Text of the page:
The California Department of Motor Vehicles announced Tuesday that they have suspended the permit of autonomous vehicle company Cruise from deploying its driverless taxis due to safety issues with its self-driving vehicles.
In a statement, the DMV said:
“Public safety remains the California DMV’s top priority, and the department’s autonomous vehicle regulations provide a framework to facilitate the safe testing and deployment of this technology on California public roads. When there is an unreasonable risk to public safety, the DMV can immediately suspend or revoke permits.”
The department did not provide how long the suspension will last, but did provide Cruise the steps needed reapply for the suspended permits. The suspension affects Cruise’s ability for testing with a safety driver.
The suspension notice document from the DMV to Cruise pointed to a severe crash that occurred on Oct. 2, in which a pedestrian was first hit by a vehicle with a driver not operated by Cruise near Fifth and Market streets. The pedestrian then fell into the path of a Cruise vehicle operating autonomous mode, and the pedestrian went underneath the Cruise vehicle.
A day after the crash, the DMV said they met with the California Highway Patrol and Cruise to discuss the crash and review footage from cameras on the Cruise vehicle. The DMV said in the suspension notice that there was more video Cruise allegedly did not share, and the DMV found out later through discussion with another government agency. The DMV said they finally did receive the video from Cruise on Oct. 13 after a request.
Initially, the DMV said they had only seen video footage concluding that the Cruise vehicle made a hard-braking maneuver, but had not seen footage of the Cruise vehicle making a pullover maneuver while the pedestrian was still under the vehicle.
The DMV said the subsequent maneuver of the vehicle indicates that Cruises vehicles may lack the ability to“respond in a safe and appropriate way”during incidents with pedestrians so as to not put the pedestrians at further risk of injury.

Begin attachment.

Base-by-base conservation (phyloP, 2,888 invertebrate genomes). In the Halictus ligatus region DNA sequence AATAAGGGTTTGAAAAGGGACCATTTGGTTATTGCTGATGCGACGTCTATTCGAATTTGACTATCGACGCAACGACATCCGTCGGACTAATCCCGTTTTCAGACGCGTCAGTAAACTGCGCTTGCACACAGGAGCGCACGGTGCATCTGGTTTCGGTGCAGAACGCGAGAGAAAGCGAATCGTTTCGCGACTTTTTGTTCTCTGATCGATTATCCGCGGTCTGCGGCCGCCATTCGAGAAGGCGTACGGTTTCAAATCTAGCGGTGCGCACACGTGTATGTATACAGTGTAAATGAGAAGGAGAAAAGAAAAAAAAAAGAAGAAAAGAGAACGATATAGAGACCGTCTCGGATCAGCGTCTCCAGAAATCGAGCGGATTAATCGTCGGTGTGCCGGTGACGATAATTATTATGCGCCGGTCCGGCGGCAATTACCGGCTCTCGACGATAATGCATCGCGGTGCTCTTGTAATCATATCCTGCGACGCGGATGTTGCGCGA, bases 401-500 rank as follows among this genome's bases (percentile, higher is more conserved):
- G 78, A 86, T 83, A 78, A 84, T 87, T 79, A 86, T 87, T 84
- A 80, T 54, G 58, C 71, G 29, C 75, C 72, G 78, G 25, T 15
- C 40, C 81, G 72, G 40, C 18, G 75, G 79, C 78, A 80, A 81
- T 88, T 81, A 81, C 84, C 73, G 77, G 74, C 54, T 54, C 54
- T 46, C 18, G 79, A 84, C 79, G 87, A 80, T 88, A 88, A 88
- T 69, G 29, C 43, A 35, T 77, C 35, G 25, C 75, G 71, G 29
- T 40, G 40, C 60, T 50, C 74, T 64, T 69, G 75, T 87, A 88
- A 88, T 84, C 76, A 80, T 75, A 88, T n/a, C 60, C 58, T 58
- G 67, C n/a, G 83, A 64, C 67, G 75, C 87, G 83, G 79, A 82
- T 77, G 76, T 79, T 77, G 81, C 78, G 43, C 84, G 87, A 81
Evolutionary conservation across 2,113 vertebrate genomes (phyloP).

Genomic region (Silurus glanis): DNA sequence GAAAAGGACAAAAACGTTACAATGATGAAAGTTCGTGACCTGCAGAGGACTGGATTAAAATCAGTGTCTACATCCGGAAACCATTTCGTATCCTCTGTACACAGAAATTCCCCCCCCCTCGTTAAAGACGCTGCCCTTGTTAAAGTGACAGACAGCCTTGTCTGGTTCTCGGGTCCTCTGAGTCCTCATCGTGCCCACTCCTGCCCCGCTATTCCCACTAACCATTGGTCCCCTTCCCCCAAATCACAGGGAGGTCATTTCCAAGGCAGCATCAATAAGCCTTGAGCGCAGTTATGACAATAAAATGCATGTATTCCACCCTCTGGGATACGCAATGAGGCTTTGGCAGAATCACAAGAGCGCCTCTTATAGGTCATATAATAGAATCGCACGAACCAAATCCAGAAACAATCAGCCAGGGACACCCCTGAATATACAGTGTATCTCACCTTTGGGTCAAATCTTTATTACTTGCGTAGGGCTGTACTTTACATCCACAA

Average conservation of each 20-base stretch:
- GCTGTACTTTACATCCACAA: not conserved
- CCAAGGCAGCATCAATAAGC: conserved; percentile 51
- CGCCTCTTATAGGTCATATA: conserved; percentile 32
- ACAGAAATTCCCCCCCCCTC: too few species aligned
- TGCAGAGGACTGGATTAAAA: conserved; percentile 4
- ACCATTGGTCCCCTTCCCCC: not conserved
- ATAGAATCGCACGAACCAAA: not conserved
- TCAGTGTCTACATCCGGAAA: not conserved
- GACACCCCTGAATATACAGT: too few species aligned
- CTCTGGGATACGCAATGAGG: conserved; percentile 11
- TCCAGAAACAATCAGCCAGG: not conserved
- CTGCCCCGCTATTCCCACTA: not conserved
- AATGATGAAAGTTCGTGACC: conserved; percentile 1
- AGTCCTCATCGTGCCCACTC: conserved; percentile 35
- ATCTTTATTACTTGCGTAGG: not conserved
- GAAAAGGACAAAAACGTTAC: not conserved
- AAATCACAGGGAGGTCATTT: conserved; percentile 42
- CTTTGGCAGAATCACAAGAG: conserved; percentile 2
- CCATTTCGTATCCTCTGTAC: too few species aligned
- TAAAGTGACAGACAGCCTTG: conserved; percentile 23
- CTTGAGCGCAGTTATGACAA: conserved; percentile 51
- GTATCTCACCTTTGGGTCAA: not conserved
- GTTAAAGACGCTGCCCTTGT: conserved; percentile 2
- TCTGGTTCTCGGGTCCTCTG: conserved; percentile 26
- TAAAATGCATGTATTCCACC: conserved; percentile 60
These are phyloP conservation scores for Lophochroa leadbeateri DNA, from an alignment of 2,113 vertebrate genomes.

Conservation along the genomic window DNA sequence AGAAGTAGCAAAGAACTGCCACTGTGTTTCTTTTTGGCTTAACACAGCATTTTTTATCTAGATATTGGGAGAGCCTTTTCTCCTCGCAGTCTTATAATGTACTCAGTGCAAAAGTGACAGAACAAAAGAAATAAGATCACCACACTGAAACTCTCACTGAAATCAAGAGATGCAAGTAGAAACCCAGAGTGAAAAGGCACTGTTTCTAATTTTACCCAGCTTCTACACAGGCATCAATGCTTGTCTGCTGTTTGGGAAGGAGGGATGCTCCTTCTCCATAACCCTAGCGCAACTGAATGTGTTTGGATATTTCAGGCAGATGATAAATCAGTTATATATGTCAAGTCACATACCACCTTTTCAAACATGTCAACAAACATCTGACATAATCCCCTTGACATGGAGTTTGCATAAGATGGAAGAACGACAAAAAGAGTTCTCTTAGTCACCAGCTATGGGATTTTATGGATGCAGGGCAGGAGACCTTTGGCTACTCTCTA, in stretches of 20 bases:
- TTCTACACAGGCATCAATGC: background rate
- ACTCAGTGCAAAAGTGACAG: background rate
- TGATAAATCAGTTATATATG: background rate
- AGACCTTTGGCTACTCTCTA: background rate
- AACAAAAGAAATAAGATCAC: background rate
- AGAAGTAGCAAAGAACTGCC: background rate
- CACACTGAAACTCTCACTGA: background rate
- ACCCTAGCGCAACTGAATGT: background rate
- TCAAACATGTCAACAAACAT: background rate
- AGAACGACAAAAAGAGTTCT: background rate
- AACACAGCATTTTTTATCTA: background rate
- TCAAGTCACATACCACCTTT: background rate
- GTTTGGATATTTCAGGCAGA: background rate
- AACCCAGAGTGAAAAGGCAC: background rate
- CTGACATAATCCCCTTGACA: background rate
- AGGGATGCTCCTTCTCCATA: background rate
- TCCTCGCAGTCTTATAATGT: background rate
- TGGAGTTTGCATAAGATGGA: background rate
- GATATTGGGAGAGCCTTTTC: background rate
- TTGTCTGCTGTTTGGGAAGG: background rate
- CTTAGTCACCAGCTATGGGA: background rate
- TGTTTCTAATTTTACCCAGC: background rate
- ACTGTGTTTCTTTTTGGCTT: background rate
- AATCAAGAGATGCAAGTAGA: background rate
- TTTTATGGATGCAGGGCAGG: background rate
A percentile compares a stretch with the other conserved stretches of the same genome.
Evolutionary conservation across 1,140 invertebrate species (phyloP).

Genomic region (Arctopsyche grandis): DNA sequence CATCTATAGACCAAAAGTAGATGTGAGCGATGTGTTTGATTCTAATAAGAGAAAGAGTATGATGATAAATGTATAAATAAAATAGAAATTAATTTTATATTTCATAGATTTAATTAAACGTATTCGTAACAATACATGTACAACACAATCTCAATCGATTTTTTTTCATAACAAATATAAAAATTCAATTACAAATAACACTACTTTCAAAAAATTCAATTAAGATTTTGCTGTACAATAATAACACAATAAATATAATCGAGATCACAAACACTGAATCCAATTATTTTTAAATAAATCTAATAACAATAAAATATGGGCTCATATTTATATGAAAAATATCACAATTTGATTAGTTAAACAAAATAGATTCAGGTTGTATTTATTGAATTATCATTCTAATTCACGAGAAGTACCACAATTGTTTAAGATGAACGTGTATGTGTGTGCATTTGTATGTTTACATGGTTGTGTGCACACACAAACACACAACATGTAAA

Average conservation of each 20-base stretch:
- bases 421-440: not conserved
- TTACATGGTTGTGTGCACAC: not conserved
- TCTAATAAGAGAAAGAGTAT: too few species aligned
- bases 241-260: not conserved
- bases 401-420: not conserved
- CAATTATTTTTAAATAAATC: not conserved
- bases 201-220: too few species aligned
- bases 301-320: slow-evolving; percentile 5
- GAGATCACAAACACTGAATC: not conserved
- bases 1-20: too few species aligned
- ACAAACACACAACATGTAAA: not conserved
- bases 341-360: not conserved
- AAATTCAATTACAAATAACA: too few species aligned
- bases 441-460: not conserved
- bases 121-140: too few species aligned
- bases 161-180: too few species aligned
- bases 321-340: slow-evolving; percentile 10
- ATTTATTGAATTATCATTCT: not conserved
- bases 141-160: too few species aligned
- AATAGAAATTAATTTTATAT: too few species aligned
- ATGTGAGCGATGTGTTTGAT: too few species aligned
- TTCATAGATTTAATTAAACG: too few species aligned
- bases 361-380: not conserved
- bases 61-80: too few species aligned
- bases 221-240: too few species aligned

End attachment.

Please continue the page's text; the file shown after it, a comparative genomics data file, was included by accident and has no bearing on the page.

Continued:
Additionally, the department said that Cruise not disclosing the subsequent maneuver of its vehicle in the crash hindered the department’s ability to effectively evaluate the safety of Cruise’s vehicles.
In a statement on its website, Cruise provided a“detailed review” of the crash, adding that the company did provide the full video to the DMV, California Public Utilities Commission, which is a joint regulator with the DMV. The California Highway Patrol was also given the video for review.
Cruise said in a post on X that they learned about the suspension at 10:30 a.m. Tuesday morning and further explained about the Oct. 2 crash. The National Highway Traffic Safety Administration has opened an investigation into Cruise vehicles following the crash.
It’s been a rough go for the General Motors-backed autonomous vehicle company since receiving approval from the CPUC in August to start operating as a robotaxi service and begin picking and charging passengers any time of the day. Previously, the CPUC had granted the Cruise in 2022 to operate in specific hours and neighborhoods of the city without a driver.
Local city departments have cited their concerns about the citywide launch of more vehicles in the city, including Fire Chief Joanne Nicholson and the San Francisco Municipal Transportation Agency.
Videos and photos of Cruise vehicles stalling in the middle of the streets, blocking public transit and emergency vehicles have been documented on social media.
At a press conference discussing the upcoming Asian-Pacific Economic Cooperation summit, Mayor London Breed spoke about the suspension of Cruise’s permit:
“I am really excited about the autonomous vehicles and what they can provide and the fact that San Francisco is a place where it’s happening but I also think it’s important that we balance that with the appropriate safety measures to ensure that we’re doing everything we can to not over saturate our streets when we’re not necessarily ready.”
“San Francisco is a very complex place to drive around in general for the average person. My hope is that as a result of this, they can spend some time working on improving the safety measures because we want to welcome this technology but we want to do so responsibly and safely.”
Jerold serves as a reporter and San Francisco Bureau Chief for SFBay covering transportation, City Hall, and the Mayor's Office in San Francisco. His work on transportation has been recognized by the San Francisco Press Club. Born and raised in San Francisco, he graduated from San Francisco State University with a degree in journalism. Jerold previously wrote for the San Francisco Public Press, a nonprofit, noncommercial news organization. When not reporting, you can find Jerold taking Muni to check out new places to eat in the city.